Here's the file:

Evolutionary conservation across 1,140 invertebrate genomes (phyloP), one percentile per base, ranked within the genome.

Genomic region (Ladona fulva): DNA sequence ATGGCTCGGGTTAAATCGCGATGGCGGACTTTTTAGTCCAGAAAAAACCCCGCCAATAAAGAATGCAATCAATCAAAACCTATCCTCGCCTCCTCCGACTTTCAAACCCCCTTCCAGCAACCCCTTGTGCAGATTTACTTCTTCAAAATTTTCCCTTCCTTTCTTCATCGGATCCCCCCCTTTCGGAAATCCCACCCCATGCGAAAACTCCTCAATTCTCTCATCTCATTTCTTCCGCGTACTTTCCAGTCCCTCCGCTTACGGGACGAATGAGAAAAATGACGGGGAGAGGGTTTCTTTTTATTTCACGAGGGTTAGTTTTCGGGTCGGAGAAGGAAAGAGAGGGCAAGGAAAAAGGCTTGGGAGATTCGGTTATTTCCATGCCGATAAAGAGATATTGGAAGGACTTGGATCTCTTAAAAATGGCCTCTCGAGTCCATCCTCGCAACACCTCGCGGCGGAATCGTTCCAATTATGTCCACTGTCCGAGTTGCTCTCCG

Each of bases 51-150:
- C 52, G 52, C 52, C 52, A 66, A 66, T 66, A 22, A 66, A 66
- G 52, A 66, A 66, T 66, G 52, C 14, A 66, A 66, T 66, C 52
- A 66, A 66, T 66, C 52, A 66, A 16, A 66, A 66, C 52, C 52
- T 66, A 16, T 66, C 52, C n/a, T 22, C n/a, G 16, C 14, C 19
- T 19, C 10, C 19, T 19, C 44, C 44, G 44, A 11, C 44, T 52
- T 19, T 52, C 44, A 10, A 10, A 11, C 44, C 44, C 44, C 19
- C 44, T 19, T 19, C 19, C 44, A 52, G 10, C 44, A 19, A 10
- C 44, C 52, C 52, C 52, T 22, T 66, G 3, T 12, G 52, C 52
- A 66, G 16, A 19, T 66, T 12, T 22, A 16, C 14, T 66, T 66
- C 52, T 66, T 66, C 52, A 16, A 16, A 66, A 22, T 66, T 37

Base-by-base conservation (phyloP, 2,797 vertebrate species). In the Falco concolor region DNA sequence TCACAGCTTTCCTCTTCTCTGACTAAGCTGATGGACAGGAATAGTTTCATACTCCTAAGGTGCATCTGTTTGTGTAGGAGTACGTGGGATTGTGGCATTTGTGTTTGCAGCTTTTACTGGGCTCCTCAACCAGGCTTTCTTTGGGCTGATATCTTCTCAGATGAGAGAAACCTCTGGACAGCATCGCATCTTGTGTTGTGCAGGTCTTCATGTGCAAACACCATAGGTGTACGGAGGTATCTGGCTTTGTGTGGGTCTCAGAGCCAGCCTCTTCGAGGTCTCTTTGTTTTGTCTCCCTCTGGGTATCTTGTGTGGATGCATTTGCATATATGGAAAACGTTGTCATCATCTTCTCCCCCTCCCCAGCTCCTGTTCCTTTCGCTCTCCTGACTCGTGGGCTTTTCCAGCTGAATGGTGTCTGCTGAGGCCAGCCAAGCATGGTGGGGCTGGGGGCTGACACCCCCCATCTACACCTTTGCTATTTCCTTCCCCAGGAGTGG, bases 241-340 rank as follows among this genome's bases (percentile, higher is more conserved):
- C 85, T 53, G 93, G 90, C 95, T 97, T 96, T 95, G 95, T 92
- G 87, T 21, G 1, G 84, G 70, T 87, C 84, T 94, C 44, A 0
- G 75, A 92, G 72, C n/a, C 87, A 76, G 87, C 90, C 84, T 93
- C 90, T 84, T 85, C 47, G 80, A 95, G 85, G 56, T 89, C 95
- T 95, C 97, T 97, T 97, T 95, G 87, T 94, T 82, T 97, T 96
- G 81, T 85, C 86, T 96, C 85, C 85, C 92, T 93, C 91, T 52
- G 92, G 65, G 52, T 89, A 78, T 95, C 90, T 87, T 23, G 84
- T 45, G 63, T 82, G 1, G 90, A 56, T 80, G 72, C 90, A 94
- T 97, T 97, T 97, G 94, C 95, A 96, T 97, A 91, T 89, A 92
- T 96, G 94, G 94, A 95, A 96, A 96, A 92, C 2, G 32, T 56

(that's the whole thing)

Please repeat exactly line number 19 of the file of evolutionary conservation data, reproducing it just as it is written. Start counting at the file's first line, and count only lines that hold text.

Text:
- T 95, C 97, T 97, T 97, T 95, G 87, T 94, T 82, T 97, T 96